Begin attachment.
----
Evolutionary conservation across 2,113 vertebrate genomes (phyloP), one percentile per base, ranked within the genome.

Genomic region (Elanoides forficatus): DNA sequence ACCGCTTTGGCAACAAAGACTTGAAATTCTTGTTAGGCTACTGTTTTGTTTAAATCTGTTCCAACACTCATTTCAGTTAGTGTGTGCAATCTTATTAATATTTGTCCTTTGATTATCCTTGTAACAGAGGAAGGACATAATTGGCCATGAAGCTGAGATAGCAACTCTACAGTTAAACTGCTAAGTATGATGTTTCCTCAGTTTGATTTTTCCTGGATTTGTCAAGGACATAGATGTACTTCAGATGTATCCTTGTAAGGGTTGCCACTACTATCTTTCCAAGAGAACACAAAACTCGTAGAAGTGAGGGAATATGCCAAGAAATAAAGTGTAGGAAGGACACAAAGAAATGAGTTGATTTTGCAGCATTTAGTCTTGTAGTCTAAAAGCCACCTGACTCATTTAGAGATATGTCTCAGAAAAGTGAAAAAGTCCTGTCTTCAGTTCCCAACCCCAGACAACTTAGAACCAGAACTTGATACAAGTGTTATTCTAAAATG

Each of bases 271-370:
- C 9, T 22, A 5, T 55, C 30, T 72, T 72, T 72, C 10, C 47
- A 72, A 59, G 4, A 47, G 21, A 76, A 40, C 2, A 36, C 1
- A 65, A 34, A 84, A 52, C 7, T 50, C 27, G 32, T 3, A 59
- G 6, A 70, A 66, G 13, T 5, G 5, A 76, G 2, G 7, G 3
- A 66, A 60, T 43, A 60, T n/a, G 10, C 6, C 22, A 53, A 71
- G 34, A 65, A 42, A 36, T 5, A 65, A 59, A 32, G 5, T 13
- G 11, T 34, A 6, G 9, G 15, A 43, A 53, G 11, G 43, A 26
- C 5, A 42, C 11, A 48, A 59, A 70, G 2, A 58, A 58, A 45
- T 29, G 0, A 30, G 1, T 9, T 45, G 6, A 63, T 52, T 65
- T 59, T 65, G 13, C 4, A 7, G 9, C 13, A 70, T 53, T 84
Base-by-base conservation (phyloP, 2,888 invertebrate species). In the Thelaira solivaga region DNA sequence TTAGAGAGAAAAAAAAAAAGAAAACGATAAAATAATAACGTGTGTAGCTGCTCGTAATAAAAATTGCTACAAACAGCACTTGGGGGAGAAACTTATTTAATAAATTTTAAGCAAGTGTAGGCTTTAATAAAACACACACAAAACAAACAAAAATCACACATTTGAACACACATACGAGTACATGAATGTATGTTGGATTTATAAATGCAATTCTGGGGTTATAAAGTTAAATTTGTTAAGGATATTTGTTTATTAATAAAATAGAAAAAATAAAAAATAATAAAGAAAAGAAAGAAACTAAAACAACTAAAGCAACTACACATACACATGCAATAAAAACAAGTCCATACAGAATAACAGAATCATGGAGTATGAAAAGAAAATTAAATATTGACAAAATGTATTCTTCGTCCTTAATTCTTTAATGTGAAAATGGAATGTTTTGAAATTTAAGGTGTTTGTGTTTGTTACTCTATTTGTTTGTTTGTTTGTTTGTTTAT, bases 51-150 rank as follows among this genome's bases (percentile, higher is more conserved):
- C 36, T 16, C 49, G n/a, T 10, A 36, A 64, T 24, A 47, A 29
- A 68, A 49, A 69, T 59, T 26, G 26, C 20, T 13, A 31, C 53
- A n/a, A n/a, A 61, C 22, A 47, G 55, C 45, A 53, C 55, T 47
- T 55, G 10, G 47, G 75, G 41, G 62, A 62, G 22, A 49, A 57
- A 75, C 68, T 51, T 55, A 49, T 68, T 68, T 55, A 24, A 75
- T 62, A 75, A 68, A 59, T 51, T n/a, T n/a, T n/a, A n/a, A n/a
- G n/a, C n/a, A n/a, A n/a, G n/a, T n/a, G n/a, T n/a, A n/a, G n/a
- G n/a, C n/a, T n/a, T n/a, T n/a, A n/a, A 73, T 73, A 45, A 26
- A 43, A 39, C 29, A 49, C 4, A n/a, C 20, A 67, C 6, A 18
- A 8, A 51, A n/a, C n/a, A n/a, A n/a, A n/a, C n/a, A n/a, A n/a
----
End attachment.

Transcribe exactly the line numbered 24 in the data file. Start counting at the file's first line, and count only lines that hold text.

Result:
- A 8, A 51, A n/a, C n/a, A n/a, A n/a, A n/a, C n/a, A n/a, A n/a